I was going to write a little blog about bothies but I got engrossed and found so much of interest that I thought I’d split it in two! So, this one is about bothies in general and we will have another blog in a couple of weeks about our Bothy in Cumbria!
The term Bothy comes from Gaelic ‘bothan’ meaning a hut. Historically a bothy is a small shelter or cottage built for labourers. As hill farming declined walkers began to use the deserted buildings and ‘Bothying’ became the word used for this activity. The mountain bothies association (MBA) was formed in 1965 to save the bothies from ruin. 50 years later in 2015 there were about 100 bothies in their care. The MBA works with landowners and each has a maintenance officer who is responsible for an individual Bothy and is helped by many volunteers. Most of them are in Scotland (including the islands) but there are a few in remote parts of Wales and Northern England. Usually a Bothy has two rooms- a but (kitchen/living room) and a ben (bedroom).
Many of them were for former estate workers or shepherds huts but there are also an ex YHA, a schoolhouse, crofter’s cottages, a coastguard watch station and a few purpose built bothies. Most of them are in remote settings nestled in the mountains, in glens and by lochs and the sea. Sounds and looks idyllic doesn’t it?
This is the Kearvaig bothy… imagine staying here (on a nice day!)
Image taken from – A GUIDE TO KEARVAIG BOTHY – WITRAG Travel
Bothies are unlocked and free to use with no booking (well not at the moment because they are all in lockdown!) BUT… before you pull on your boots and start visualising an idyllic summer holiday ahead read on!
Firstly you will have to walk or cycle there….carrying all your stuff. This should include a tent (in case the bothy is full)! Routes can be many miles long and often over mountains, through bogs and even involve wading through streams.
The bothy is weatherproof and usually has a stove or fireplace but there is no fuel, no light, no water and no toilet. You sleep on the floor or a sleeping platform. Basically, it is dry camping.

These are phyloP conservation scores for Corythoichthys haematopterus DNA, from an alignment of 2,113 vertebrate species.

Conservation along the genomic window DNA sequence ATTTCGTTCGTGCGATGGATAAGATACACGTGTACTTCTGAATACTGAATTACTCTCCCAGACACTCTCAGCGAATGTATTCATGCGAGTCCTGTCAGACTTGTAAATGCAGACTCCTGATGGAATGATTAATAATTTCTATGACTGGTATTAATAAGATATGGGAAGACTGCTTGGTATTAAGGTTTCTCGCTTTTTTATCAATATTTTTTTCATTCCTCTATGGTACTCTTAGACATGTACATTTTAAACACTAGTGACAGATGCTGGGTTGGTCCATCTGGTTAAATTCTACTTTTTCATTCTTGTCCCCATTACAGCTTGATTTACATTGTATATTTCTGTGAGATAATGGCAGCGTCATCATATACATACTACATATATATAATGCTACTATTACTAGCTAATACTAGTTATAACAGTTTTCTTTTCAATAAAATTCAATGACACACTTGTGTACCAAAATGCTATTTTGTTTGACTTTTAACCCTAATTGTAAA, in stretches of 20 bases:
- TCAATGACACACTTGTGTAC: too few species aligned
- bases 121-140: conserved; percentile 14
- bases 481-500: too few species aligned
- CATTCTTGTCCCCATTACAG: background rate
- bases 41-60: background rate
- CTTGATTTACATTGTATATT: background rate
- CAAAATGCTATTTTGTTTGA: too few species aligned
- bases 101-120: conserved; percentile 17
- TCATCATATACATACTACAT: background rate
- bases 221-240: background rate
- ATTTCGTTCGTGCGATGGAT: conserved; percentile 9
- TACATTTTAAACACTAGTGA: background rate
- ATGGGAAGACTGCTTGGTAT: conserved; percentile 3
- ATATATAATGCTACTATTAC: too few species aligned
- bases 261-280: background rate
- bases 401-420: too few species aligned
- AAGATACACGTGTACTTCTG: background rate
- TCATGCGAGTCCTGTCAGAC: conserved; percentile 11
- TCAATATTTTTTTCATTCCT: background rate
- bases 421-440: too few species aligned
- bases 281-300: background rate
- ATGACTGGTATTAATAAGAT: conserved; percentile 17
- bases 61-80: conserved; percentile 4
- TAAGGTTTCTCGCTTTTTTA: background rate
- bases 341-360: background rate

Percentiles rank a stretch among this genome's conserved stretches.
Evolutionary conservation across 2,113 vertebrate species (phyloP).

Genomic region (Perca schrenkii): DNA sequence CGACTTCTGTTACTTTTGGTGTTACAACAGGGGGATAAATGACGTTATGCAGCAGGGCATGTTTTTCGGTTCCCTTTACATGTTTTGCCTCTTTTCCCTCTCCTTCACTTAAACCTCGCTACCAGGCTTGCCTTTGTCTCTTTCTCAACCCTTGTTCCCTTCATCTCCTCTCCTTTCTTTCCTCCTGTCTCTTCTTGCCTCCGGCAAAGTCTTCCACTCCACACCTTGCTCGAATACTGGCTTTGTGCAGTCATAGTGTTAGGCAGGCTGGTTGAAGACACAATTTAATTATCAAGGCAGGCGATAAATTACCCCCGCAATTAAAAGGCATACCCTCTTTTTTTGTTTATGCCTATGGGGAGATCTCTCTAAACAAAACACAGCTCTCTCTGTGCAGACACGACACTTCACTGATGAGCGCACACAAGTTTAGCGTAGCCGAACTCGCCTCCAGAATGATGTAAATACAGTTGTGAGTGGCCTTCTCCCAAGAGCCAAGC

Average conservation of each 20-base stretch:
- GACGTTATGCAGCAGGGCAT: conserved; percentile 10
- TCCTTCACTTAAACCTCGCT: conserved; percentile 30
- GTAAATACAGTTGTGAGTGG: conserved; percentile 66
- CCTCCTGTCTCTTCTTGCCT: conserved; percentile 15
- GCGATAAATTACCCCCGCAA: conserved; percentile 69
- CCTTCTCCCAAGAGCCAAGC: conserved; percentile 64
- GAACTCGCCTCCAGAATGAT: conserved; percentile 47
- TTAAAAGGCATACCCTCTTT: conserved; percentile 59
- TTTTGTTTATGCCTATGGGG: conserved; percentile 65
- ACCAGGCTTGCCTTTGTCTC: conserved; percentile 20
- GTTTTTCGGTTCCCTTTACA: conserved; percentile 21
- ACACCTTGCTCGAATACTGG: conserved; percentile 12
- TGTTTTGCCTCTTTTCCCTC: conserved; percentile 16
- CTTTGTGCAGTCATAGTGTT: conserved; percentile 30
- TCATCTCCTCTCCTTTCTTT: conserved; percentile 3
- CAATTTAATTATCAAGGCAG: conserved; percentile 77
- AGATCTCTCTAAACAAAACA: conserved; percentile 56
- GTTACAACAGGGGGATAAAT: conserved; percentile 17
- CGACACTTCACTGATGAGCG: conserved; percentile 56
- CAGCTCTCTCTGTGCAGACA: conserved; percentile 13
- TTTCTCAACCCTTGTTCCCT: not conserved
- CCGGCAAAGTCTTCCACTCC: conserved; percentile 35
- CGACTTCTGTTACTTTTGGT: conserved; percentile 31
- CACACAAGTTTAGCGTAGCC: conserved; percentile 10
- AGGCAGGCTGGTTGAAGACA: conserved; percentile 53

Now anyone who has ‘enjoyed’ the full outdoor Scottish experience will know about the ubiquitous ‘wee beasties’ (midges)! They are tiny but there are so many of them. Some people have mosquito zapping machines and collect dead midges by the black bin liner full. Dawn and dusk become feeding frenzies and without a fire, midge repellent and a midge net you are eaten alive. So, don’t forget to pop them in your rucksack!
I do have a confession here! I have walked a lot in Scotland and looked at many bothies but never stayed in one overnight. Having written this blog, I must admit I feel pretty ashamed of this. It is now high on my ‘to do’ list once we are allowed ‘to do’! Anyway, my good friends Nell and Kevin, who live in The Highlands, are old hands at this and here they are on a night out bothying.
Part of the bothying culture is the ‘Bothy Book’. Most bothies have a visiting book where you are encouraged to record your visit. They make interesting reading with tales of joy and anguish. Many bothies have tales to tell but I think this bothy called ‘The Eagle’s Nest’ on Lewis is the most poignant. It was designed and built by John and Lorna Norgrove. It is a simple wood and stone wigwam like structure, with views (if the weather allows) to St Kilda. In 2010 it became a memorial to their daughter who was an aid worker in Afghanistan. She was kidnapped and died in an attempted rescue mission. They have set up a charity ‘The Linda Norgrove Foundation ’in her name to continue her work. They especially support women’s education and their web site is so inspiring, do take a look – Mangersta Bothy | The Linda Norgrove Foundation
Image taken from Mangersta Bothy | The Linda Norgrove Foundation
There you have it, a potted background to bothies. Next week’s exciting episode will feature the story behind our very own bothy. Meanwhile…Happy Stitching!
Love Kate xx